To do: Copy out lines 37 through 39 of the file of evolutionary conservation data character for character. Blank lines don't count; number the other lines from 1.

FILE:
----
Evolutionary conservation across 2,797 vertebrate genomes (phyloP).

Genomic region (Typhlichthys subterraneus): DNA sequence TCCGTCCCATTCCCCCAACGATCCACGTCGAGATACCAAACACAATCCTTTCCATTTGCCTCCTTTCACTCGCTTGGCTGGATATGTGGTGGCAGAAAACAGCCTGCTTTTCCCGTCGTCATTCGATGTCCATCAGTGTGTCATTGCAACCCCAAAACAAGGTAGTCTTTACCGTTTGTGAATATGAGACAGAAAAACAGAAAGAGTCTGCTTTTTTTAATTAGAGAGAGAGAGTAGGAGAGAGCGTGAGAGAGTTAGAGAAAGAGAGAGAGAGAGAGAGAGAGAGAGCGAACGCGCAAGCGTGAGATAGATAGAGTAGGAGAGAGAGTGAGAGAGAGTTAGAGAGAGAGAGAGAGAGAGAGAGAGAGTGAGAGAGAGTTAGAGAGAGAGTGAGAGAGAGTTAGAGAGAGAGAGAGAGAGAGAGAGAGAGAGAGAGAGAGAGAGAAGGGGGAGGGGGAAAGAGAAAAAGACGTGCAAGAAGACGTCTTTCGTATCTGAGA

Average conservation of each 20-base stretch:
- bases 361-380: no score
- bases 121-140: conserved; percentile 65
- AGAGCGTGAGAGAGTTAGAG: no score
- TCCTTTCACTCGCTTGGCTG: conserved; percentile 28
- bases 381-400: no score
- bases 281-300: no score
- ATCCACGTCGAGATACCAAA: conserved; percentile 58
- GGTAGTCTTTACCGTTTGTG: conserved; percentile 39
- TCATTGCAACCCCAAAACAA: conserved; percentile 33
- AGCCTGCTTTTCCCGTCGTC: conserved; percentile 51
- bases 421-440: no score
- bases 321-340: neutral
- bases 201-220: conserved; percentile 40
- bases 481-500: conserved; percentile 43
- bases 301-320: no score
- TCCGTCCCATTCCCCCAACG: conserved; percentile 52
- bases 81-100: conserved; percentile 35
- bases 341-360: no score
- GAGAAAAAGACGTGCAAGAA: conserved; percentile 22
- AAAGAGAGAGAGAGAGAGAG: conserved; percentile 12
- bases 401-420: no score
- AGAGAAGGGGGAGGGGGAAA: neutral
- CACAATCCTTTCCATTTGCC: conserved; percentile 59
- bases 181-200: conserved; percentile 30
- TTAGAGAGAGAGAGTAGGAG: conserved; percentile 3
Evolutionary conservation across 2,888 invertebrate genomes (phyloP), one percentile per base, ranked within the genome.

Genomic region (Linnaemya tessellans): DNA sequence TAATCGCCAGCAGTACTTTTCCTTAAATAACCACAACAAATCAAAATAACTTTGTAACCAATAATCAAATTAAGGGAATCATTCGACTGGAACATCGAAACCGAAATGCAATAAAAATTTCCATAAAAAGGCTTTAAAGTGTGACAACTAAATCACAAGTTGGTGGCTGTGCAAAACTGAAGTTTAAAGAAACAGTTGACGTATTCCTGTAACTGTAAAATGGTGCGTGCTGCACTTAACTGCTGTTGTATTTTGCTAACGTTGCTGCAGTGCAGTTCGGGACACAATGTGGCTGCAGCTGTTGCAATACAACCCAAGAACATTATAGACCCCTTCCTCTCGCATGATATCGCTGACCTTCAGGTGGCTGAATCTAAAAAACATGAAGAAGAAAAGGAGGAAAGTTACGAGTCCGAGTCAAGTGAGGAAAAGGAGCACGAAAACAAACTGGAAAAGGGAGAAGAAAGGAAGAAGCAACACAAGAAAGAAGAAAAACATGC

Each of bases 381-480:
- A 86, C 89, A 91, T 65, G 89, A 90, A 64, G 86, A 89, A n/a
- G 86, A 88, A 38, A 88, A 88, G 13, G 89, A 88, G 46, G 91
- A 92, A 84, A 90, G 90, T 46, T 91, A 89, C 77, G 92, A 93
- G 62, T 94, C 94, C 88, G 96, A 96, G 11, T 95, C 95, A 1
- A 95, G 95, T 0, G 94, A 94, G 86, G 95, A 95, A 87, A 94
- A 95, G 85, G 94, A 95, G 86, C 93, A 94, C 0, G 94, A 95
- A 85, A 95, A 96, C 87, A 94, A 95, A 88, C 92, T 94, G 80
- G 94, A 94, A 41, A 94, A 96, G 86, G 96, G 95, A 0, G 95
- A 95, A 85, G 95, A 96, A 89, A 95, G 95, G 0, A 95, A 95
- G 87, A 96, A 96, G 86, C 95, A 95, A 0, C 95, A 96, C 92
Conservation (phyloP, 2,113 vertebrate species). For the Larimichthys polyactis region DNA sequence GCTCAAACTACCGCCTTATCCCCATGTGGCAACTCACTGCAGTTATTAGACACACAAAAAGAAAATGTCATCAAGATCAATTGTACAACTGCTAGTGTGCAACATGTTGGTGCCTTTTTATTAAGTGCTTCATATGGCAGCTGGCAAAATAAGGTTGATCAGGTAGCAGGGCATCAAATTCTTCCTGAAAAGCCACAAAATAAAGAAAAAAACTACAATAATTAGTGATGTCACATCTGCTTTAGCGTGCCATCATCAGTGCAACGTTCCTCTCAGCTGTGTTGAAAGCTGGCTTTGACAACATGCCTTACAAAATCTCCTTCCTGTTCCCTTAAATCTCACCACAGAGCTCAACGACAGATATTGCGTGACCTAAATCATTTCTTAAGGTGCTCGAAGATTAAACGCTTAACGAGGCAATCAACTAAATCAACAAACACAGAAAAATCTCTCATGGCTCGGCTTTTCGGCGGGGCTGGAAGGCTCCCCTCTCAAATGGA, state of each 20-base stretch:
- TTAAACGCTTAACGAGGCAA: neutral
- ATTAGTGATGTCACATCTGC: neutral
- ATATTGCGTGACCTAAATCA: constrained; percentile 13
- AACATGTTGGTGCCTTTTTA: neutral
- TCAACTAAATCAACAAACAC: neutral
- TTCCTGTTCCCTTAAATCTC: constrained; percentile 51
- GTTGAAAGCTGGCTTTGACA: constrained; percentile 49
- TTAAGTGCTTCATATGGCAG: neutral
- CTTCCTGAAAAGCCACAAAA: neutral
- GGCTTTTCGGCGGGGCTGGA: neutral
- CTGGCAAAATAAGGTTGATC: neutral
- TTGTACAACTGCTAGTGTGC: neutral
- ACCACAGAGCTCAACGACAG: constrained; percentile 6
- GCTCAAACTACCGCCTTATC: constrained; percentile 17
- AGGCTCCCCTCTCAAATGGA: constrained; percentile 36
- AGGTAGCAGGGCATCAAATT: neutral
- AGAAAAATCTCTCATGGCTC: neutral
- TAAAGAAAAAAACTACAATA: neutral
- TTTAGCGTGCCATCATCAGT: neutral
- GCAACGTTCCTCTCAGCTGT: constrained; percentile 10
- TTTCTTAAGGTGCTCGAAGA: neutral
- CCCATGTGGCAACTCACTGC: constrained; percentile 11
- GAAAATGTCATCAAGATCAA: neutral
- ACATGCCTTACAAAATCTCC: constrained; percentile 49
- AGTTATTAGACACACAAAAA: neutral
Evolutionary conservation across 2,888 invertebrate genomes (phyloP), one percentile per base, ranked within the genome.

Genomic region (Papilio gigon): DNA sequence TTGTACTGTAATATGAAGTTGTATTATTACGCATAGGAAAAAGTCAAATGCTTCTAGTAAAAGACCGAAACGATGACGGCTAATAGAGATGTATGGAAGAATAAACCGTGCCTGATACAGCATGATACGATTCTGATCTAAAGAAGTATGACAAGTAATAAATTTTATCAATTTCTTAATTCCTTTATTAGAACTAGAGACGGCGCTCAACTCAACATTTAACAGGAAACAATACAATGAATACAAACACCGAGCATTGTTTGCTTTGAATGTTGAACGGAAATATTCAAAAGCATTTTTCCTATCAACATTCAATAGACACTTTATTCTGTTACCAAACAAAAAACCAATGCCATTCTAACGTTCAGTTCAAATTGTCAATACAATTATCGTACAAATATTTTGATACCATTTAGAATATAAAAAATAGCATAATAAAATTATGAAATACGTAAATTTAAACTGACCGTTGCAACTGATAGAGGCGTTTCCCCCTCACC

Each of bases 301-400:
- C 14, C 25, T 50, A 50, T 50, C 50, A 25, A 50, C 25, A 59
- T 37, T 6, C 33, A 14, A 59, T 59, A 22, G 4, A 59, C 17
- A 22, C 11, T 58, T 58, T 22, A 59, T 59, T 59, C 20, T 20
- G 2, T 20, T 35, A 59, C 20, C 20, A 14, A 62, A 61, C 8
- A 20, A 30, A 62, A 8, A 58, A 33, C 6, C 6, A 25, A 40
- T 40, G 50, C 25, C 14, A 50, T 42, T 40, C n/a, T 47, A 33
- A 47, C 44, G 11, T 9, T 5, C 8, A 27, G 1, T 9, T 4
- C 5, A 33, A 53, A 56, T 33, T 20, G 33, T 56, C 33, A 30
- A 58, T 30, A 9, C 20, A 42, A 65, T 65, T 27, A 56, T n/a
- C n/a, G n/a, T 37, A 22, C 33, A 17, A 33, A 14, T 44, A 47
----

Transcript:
- A 95, G 85, G 94, A 95, G 86, C 93, A 94, C 0, G 94, A 95
- A 85, A 95, A 96, C 87, A 94, A 95, A 88, C 92, T 94, G 80
- G 94, A 94, A 41, A 94, A 96, G 86, G 96, G 95, A 0, G 95